Photo: Silberhorn, with chick (Teina) on Rotoroa Island. Credit: James Gow.
Silberhorn, the matriarch of the takahē population on Rotoroa Island is the subject of some match making with a new arrival Hawkeye, which is being flown up from Burwood Takahe Centre, Fiordland, in the hope they will mate and help save the endangered species.
The takahē (Porphyrio hochstetteri) was thought to be extinct until 70 years ago when some were discovered in the Murchison Mountains. With careful management the population has now grown to 376 (it’s increasing by 10% per year) and genetic diversity is paramount to the species survival. It is a large, brightly coloured flightless bird that weighs up to three kilograms, with a bright red conical bill.
Because of its endangered status, the Department of Conservation’s Takahē Recovery Programme manages the species as one big population. It monitors each bird carefully, moving them around safe locations throughout the country and annually giving each takahē pair an RX value, a ‘suitability value’ based on their relatedness and relative rarity.
“The purpose is to increase genetic diversity, primarily to make the species more robust and adaptable in the future to things like climate change or disease." says Phil Marsh (Takahe Recovery Programme Secure Sites Ranger, Department of Conservation)
Silberhorn, a bossy “ruler of the roost” at Rotoroa is one of very few offspring from her parents lines, so is considered valuable. She is a fertile breeder having mothered three chicks over the past three years– hence the desire to introduce her to a potential new partner to amplify her genes. But the arrival of Hawkeye will mean she will be forced to split with her current mate Teichelmann.
“The team at Rotoroa Island is absolutely delighted Silberhorn has been identified as such as valuable member of the takahē community,” says Rotoroa Island ecologist Jo Ritchie.
“We feel really privileged to be part of the Takahē Recovery Programme and we can’t wait to welcome Hawkeye – which means we will potentially have three breeding pairs.”
Photo: Hawkeye, prior to his transfer to Rotoroa Island. Credit: Department of Conservation
The Department of Conservation’s Takahē Recovery Programme Manager, Phil Marsh says Hawkeye is one of Burwood’s favourite takahē, a big male bird with a quieter nature and a large appetite. He says they regularly split up a mating pair for genetic reasons and the birds, tend to adjust.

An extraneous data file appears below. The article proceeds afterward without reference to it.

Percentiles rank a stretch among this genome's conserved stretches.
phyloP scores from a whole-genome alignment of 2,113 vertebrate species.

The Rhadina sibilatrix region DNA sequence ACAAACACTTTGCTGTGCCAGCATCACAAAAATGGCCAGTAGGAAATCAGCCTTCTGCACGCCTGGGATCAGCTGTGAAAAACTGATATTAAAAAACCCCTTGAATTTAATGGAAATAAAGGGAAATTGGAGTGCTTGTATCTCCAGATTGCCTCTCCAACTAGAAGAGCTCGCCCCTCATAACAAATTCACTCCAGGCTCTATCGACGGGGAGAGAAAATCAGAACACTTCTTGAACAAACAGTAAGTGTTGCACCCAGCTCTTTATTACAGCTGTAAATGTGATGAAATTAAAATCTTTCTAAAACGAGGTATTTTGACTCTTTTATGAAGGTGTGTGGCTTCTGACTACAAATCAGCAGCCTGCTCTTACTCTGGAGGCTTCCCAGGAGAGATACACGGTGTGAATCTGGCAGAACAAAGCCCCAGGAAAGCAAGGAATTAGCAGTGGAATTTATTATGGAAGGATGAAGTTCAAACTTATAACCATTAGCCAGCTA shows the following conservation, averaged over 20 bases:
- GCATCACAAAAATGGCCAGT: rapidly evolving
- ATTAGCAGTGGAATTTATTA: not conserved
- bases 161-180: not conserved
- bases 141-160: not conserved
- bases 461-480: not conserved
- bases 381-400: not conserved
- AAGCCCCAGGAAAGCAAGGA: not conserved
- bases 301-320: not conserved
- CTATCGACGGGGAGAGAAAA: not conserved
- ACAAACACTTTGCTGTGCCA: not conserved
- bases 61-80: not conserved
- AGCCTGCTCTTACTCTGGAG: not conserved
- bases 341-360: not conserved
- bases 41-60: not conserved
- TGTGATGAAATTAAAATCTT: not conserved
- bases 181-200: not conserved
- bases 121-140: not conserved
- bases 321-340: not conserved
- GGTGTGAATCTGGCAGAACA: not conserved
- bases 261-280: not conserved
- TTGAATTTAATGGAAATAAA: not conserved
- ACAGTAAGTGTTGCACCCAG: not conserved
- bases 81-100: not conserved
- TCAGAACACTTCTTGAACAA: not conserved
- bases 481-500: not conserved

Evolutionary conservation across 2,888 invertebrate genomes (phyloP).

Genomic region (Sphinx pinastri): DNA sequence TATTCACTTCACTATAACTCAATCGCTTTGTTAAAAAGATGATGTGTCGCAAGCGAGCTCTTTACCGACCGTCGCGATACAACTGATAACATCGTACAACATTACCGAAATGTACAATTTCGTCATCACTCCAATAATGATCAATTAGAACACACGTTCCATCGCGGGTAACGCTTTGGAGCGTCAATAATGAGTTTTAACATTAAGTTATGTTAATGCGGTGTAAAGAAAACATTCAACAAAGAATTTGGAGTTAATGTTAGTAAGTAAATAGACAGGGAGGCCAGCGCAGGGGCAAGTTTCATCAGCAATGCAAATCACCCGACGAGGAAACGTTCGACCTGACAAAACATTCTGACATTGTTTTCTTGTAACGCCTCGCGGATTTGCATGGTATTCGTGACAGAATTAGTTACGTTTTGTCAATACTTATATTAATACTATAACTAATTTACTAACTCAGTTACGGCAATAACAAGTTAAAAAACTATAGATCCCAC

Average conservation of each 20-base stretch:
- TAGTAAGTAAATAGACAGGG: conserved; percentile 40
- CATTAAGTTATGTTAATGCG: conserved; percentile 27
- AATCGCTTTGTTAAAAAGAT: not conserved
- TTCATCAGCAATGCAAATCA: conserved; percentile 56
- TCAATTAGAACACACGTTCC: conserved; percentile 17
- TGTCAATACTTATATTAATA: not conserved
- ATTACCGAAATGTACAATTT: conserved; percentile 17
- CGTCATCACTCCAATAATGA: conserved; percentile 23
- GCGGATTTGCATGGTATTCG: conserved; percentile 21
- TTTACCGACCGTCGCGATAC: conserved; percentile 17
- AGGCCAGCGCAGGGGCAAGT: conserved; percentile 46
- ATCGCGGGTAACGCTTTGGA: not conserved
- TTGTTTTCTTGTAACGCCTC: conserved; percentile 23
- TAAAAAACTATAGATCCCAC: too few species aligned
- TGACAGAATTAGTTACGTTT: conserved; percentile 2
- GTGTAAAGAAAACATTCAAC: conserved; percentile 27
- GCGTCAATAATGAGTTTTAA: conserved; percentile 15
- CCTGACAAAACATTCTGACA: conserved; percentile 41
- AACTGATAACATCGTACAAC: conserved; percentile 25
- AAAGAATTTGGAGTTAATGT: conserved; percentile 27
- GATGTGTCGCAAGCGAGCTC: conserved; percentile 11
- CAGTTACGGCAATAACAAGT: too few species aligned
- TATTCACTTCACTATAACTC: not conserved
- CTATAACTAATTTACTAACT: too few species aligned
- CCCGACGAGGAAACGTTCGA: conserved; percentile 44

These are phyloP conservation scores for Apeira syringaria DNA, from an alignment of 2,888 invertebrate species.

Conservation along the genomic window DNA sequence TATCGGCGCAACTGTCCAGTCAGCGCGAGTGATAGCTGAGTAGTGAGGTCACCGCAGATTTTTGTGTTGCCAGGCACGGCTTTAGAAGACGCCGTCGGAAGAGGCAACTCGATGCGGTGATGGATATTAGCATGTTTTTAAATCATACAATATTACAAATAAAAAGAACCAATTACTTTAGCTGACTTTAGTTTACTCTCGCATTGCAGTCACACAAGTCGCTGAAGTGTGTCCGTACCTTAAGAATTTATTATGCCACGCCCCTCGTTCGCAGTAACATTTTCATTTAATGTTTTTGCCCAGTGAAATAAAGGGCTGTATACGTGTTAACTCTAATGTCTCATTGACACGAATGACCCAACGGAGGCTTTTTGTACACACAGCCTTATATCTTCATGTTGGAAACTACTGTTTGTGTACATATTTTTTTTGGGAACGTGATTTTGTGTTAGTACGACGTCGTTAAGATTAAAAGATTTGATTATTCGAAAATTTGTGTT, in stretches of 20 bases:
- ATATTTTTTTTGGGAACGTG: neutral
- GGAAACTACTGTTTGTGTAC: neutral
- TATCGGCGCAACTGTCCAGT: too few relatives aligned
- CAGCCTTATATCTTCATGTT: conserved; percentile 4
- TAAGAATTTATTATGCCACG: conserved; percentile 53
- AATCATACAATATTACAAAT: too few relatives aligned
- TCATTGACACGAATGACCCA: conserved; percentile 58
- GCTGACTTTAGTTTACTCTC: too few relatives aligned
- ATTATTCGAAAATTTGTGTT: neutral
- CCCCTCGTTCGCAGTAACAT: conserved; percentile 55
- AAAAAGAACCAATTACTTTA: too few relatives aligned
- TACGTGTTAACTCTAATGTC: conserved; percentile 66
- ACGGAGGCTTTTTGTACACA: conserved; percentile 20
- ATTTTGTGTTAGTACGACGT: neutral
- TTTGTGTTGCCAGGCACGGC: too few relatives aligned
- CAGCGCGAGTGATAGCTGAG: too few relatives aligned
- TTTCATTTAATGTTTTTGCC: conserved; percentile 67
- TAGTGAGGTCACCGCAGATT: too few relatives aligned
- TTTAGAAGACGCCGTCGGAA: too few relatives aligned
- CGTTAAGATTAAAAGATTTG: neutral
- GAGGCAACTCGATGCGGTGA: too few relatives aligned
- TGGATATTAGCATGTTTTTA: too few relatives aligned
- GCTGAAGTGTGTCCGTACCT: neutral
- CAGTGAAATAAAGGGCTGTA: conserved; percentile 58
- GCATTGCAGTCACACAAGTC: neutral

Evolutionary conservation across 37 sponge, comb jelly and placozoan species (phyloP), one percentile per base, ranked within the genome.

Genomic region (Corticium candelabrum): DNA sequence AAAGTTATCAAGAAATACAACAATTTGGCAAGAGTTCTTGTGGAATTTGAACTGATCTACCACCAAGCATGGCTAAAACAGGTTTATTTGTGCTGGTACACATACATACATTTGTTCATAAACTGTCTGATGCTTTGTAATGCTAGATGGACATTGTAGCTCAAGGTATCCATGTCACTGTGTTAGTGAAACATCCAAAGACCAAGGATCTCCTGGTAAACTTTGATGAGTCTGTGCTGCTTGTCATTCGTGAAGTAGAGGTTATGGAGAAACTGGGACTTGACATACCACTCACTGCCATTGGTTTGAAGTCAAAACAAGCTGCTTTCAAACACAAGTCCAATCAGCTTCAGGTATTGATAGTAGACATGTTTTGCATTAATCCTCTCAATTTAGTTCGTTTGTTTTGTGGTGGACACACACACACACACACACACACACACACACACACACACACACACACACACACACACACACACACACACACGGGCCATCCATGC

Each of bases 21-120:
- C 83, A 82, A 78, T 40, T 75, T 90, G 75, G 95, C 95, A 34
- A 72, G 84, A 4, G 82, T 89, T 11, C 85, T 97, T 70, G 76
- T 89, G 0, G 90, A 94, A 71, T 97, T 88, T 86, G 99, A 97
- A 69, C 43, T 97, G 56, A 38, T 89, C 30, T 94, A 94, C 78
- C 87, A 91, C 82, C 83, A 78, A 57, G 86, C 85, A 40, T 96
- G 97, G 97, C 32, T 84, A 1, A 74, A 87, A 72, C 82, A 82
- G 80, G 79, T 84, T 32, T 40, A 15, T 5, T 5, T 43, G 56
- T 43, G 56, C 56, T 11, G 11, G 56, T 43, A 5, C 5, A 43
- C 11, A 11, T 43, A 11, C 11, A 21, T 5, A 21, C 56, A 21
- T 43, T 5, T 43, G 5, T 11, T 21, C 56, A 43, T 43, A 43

“We’ve managed to complete a number of these shifts in the past with success. It may take a little time for Hawkeye to settle in, and for Teichelman and Silberhorn to adjust to being apart. But we are hopeful Hawkeye and Silberhorn will establish a relationship quickly and get into breeding mode in time to produce a chick(s) this season.” he says.
And there is an added bonus for Hawkeye in his new home at Rotoroa Island. One of his offspring Mulgrew was also transferred to Rotoroa Island last year – so as well as a potential new romance – there will be a father and son reunion as well.
WHAT IS AN RX VALUE?
The RX value is on a scale of 1-7 (1 being good, 7 being unsuitable for breeding). It combines mean inbreeding coefficients, relatedness, and how common the bloodline of each bird in the pair is. An RX1 or RX2 will always be an unrelated pair with uncommon bloodlines so it is critical to have these birds in a safe site and ideally encourage double/triple clutching.
We have no RX7 pairs on Rotoroa Island but we do have RX6 in the current Silberhorn/Teichelman pairing. These are birds that will make RX6 with pretty much whoever they are paired with. Their RX value has lowered in value (increased in number) because Silberhorn is one of very few offspring from her parents lines. Teichelman has a number of siblings, some of which are now breeding, and has less valuable parents to begin with, yet Silberhorn’s line is quite underrepresented. The calculation is telling Takahe Recovery team that we need to amplify Silberhorn’s genes by breeding with another rare bird, not a common one.